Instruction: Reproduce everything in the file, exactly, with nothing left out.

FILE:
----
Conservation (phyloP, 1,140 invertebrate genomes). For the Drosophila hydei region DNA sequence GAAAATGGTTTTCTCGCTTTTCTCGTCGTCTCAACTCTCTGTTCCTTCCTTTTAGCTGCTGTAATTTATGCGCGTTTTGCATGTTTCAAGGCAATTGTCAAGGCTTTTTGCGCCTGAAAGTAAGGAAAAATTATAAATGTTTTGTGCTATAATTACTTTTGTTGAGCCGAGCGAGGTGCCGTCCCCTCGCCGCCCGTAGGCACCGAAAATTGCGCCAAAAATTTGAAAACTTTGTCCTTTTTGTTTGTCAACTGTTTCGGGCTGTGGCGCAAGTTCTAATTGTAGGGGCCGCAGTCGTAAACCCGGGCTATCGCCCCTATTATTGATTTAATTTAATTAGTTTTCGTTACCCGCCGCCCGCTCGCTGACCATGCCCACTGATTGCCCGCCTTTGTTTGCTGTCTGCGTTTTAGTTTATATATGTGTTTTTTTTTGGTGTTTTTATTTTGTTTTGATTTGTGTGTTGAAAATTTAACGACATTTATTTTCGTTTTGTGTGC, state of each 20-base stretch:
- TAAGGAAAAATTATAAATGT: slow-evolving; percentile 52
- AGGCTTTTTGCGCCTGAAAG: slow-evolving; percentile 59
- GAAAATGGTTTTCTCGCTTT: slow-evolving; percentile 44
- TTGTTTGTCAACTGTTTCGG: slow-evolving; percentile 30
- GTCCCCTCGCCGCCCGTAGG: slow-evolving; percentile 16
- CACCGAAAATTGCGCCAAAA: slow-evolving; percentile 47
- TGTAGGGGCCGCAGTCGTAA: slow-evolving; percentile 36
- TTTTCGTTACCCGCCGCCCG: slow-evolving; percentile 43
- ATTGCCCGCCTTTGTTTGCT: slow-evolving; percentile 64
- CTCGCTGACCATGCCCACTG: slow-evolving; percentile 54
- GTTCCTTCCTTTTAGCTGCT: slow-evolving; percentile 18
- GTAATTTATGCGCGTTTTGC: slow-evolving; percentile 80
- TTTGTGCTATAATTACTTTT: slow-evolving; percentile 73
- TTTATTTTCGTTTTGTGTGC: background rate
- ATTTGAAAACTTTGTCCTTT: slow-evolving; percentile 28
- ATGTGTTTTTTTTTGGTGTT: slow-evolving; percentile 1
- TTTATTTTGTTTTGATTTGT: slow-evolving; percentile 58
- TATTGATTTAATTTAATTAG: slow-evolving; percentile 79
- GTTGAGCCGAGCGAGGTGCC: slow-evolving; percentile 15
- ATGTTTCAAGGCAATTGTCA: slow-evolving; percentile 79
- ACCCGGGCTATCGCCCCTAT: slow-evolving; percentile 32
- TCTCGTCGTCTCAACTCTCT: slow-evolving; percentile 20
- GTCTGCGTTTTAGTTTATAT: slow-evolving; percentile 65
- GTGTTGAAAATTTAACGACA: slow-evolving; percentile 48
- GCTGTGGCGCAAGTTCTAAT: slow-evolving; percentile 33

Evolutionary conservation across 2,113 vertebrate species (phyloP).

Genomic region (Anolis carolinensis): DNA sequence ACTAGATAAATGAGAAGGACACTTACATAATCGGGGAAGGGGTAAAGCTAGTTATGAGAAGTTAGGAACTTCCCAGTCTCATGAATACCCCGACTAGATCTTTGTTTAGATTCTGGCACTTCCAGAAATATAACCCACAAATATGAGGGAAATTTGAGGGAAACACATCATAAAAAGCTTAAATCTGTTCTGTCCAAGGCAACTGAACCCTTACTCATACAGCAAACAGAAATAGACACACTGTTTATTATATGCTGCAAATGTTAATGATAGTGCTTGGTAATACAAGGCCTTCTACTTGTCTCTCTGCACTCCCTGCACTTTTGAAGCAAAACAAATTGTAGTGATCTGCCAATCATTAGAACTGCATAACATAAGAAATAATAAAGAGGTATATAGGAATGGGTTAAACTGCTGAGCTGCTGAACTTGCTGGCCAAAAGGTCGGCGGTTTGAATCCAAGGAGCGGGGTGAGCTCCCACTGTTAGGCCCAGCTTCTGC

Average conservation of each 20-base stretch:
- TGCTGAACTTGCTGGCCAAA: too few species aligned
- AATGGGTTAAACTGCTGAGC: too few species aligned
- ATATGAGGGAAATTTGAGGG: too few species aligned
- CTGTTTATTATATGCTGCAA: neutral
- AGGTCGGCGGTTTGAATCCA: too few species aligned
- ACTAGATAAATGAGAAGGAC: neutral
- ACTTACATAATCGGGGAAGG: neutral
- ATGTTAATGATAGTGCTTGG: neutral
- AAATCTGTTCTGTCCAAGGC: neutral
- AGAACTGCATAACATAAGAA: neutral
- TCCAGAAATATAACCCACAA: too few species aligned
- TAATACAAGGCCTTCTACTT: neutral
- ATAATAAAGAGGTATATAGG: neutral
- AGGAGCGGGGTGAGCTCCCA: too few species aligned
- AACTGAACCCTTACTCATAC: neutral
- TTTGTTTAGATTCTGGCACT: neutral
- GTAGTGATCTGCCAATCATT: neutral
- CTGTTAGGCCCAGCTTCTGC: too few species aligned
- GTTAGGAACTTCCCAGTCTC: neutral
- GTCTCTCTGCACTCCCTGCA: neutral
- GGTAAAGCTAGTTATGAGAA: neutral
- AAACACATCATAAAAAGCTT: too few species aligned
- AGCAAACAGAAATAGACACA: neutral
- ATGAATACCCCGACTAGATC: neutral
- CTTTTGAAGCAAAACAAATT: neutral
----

Conservation (phyloP, 1,140 invertebrate genomes). For the Drosophila hydei region DNA sequence GAAAATGGTTTTCTCGCTTTTCTCGTCGTCTCAACTCTCTGTTCCTTCCTTTTAGCTGCTGTAATTTATGCGCGTTTTGCATGTTTCAAGGCAATTGTCAAGGCTTTTTGCGCCTGAAAGTAAGGAAAAATTATAAATGTTTTGTGCTATAATTACTTTTGTTGAGCCGAGCGAGGTGCCGTCCCCTCGCCGCCCGTAGGCACCGAAAATTGCGCCAAAAATTTGAAAACTTTGTCCTTTTTGTTTGTCAACTGTTTCGGGCTGTGGCGCAAGTTCTAATTGTAGGGGCCGCAGTCGTAAACCCGGGCTATCGCCCCTATTATTGATTTAATTTAATTAGTTTTCGTTACCCGCCGCCCGCTCGCTGACCATGCCCACTGATTGCCCGCCTTTGTTTGCTGTCTGCGTTTTAGTTTATATATGTGTTTTTTTTTGGTGTTTTTATTTTGTTTTGATTTGTGTGTTGAAAATTTAACGACATTTATTTTCGTTTTGTGTGC, state of each 20-base stretch:
- TAAGGAAAAATTATAAATGT: slow-evolving; percentile 52
- AGGCTTTTTGCGCCTGAAAG: slow-evolving; percentile 59
- GAAAATGGTTTTCTCGCTTT: slow-evolving; percentile 44
- TTGTTTGTCAACTGTTTCGG: slow-evolving; percentile 30
- GTCCCCTCGCCGCCCGTAGG: slow-evolving; percentile 16
- CACCGAAAATTGCGCCAAAA: slow-evolving; percentile 47
- TGTAGGGGCCGCAGTCGTAA: slow-evolving; percentile 36
- TTTTCGTTACCCGCCGCCCG: slow-evolving; percentile 43
- ATTGCCCGCCTTTGTTTGCT: slow-evolving; percentile 64
- CTCGCTGACCATGCCCACTG: slow-evolving; percentile 54
- GTTCCTTCCTTTTAGCTGCT: slow-evolving; percentile 18
- GTAATTTATGCGCGTTTTGC: slow-evolving; percentile 80
- TTTGTGCTATAATTACTTTT: slow-evolving; percentile 73
- TTTATTTTCGTTTTGTGTGC: background rate
- ATTTGAAAACTTTGTCCTTT: slow-evolving; percentile 28
- ATGTGTTTTTTTTTGGTGTT: slow-evolving; percentile 1
- TTTATTTTGTTTTGATTTGT: slow-evolving; percentile 58
- TATTGATTTAATTTAATTAG: slow-evolving; percentile 79
- GTTGAGCCGAGCGAGGTGCC: slow-evolving; percentile 15
- ATGTTTCAAGGCAATTGTCA: slow-evolving; percentile 79
- ACCCGGGCTATCGCCCCTAT: slow-evolving; percentile 32
- TCTCGTCGTCTCAACTCTCT: slow-evolving; percentile 20
- GTCTGCGTTTTAGTTTATAT: slow-evolving; percentile 65
- GTGTTGAAAATTTAACGACA: slow-evolving; percentile 48
- GCTGTGGCGCAAGTTCTAAT: slow-evolving; percentile 33

Evolutionary conservation across 2,113 vertebrate species (phyloP).

Genomic region (Anolis carolinensis): DNA sequence ACTAGATAAATGAGAAGGACACTTACATAATCGGGGAAGGGGTAAAGCTAGTTATGAGAAGTTAGGAACTTCCCAGTCTCATGAATACCCCGACTAGATCTTTGTTTAGATTCTGGCACTTCCAGAAATATAACCCACAAATATGAGGGAAATTTGAGGGAAACACATCATAAAAAGCTTAAATCTGTTCTGTCCAAGGCAACTGAACCCTTACTCATACAGCAAACAGAAATAGACACACTGTTTATTATATGCTGCAAATGTTAATGATAGTGCTTGGTAATACAAGGCCTTCTACTTGTCTCTCTGCACTCCCTGCACTTTTGAAGCAAAACAAATTGTAGTGATCTGCCAATCATTAGAACTGCATAACATAAGAAATAATAAAGAGGTATATAGGAATGGGTTAAACTGCTGAGCTGCTGAACTTGCTGGCCAAAAGGTCGGCGGTTTGAATCCAAGGAGCGGGGTGAGCTCCCACTGTTAGGCCCAGCTTCTGC

Average conservation of each 20-base stretch:
- TGCTGAACTTGCTGGCCAAA: too few species aligned
- AATGGGTTAAACTGCTGAGC: too few species aligned
- ATATGAGGGAAATTTGAGGG: too few species aligned
- CTGTTTATTATATGCTGCAA: neutral
- AGGTCGGCGGTTTGAATCCA: too few species aligned
- ACTAGATAAATGAGAAGGAC: neutral
- ACTTACATAATCGGGGAAGG: neutral
- ATGTTAATGATAGTGCTTGG: neutral
- AAATCTGTTCTGTCCAAGGC: neutral
- AGAACTGCATAACATAAGAA: neutral
- TCCAGAAATATAACCCACAA: too few species aligned
- TAATACAAGGCCTTCTACTT: neutral
- ATAATAAAGAGGTATATAGG: neutral
- AGGAGCGGGGTGAGCTCCCA: too few species aligned
- AACTGAACCCTTACTCATAC: neutral
- TTTGTTTAGATTCTGGCACT: neutral
- GTAGTGATCTGCCAATCATT: neutral
- CTGTTAGGCCCAGCTTCTGC: too few species aligned
- GTTAGGAACTTCCCAGTCTC: neutral
- GTCTCTCTGCACTCCCTGCA: neutral
- GGTAAAGCTAGTTATGAGAA: neutral
- AAACACATCATAAAAAGCTT: too few species aligned
- AGCAAACAGAAATAGACACA: neutral
- ATGAATACCCCGACTAGATC: neutral
- CTTTTGAAGCAAAACAAATT: neutral